One of the most talked-about and anticipated optical storage formats of 2001 is back.
The DataPlay disc, a postage-stamp sized disc capable of holding 500Mbytes of information, broke onto the scene at the Consumer Electronics Show (CES) in 2001 when it won a "Best of Show" award.
The rest of the year saw hardware player deals, agreements to make discs, and content distribution contracts but then things went wrong. The high cost of a nationwide launch forced original developer DataPlay into bankruptcy in late 2002.
However, the DataPlay technology did not die. In 2003 the intellectual property relating to the system was purchased by DPHI, which is now promoting it as a cheap, high capacity, long-lasting and secure way to store digital content.
Some small South Korean and Chinese companies are already working on DataPlay-based devices and the technology is being evaluated by some of the region's largest electronics companies, said company executives in an interview at the Ceatec Japan 2004 show this week.
The basic disc is unchanged from before and can hold 500Mbytes of data. But some things are new.
The reliance on a proprietary file system is gone in favour of the industry-standard FAT (file allocation table) file system, said Dave Davies, chief technology officer of DPHI. This means devices with DataPlay drives are recognised as USB mass storage devices when connected to PCs and they work on Windows, Apple and Linux systems without the need for special device drivers.
In addition to its size and storage capacity, another feature is a disc-based security system that supports file-level specification of security attributes such as the number of generations of copy permitted and an expiry date for the data.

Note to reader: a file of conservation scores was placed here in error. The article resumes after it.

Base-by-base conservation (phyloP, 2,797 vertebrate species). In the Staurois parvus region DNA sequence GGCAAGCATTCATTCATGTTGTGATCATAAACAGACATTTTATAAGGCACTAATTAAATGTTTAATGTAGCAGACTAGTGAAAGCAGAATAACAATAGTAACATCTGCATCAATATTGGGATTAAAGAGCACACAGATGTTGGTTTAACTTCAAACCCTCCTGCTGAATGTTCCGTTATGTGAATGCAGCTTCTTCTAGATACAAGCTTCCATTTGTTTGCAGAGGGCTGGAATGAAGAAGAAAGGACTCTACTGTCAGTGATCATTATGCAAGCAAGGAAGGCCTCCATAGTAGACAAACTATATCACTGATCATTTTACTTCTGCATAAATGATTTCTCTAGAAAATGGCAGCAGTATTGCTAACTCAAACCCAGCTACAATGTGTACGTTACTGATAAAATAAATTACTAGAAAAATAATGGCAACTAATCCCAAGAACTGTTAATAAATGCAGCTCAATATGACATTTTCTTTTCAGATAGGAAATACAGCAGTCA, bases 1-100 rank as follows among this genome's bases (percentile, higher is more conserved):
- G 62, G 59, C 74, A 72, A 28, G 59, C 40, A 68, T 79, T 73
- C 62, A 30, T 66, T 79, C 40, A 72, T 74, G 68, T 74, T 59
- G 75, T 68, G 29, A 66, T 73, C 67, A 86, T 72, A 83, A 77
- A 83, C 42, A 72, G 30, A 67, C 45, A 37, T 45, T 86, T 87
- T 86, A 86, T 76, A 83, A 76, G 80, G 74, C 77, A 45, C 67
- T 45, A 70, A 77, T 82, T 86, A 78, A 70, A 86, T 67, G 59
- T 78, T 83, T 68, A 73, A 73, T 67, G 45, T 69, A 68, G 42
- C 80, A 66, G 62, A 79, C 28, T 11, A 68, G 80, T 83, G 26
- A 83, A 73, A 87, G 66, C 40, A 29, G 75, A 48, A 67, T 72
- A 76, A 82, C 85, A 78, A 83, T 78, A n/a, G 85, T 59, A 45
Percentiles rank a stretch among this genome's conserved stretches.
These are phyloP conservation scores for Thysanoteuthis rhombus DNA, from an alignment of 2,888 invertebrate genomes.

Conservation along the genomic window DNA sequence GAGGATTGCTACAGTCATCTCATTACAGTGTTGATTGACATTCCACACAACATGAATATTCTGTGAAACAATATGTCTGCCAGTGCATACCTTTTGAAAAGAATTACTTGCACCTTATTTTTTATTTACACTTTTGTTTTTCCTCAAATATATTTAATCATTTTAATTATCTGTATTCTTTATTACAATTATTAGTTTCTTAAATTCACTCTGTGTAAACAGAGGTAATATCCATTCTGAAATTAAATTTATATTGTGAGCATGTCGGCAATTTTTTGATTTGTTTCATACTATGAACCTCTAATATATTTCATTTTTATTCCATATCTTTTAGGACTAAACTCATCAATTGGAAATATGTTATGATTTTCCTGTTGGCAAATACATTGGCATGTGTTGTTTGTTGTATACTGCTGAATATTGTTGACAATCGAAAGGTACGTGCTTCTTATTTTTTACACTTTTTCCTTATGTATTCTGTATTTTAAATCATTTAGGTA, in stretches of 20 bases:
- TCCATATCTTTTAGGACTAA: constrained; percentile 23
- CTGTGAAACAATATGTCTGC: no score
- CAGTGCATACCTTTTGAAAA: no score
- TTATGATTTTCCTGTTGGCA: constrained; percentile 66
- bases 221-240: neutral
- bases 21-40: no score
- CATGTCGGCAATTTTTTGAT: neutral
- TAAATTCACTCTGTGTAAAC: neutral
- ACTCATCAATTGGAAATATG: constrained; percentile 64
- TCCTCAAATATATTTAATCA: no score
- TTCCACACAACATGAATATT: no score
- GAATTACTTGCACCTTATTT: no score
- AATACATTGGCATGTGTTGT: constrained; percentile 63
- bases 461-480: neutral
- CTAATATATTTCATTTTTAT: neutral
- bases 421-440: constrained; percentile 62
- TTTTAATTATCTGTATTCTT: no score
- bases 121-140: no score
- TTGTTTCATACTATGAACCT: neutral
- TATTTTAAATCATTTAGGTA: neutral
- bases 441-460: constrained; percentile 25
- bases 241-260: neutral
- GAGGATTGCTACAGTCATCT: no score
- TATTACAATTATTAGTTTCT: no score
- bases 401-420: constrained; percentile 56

"It's the exact reason why we used DataPlay," said Fukiko Shinsato, CEO of FKDigital, which was launching a DataPlay-based media storage unit at the show.
"We needed something that was portable and very secure. We initially thought of making our own [format] but then came across DataPlay and it was exactly what we needed. The key points are its 100-year lifetime, durability, cost and security. Especially the ability for file-level encryption," she said.
FKDigital's first DataPlay-based product allows users to insert an SD (Secure Digital) memory card and transfer its contents to a DataPlay disc with the press of a button.
The device is aimed at digital camera users, especially those who do not own personal computers, who want to empty the contents of a memory card to a cheaper storage media and continue using the card. It can also be connected to cameras via USB for download and can be connected to a television to enable viewing of the stored images.
The 500Mbyte DataPlay discs will be sold in Japan for ¥500 (£2.55).
The company is also looking at higher-capacity versions. A disc capable of holding 750Mbytes of data is already available in sample quantities to device makers and a commercial launch is anticipated around the end of this year or in early 2005, said Bill Almon, president and CEO of DPHI.
"So much format is out there designed to fit on a CD," he said. "There are lots of DiVX movies on the Iiternet that are designed for that capacity."
Because its capacity is similar to CD, Almon said, he sees this new disc as being suitable for use in portable digital media players and the company has produced a video-player reference design for customers to work with. A major Korean electronics maker is integrating the DataPlay drive into such a player that will be announced soon, he said.
The company is courting a large potential market. With the success of digital music players like Apple Computer's iPod, many device makers are looking at developing portable video players; but the very success of the iPod is also working a little against the DataPlay disc.
"Everyone sees the success of the iPod and thinks you need a hard disc to be successful," he said. "But with a hard disc there is no opportunity to publish [prerecorded content]. Everything has to be downloaded."
Looking ahead, DPHI is also working on a 2Gbyte version that is expected to be available in late 2005 or early 2006, said Davies. Further ahead still, the company is considering a blue-laser-based version that will be able to hold 7Gbytes of data.
Martyn Williams writes for IDG News Service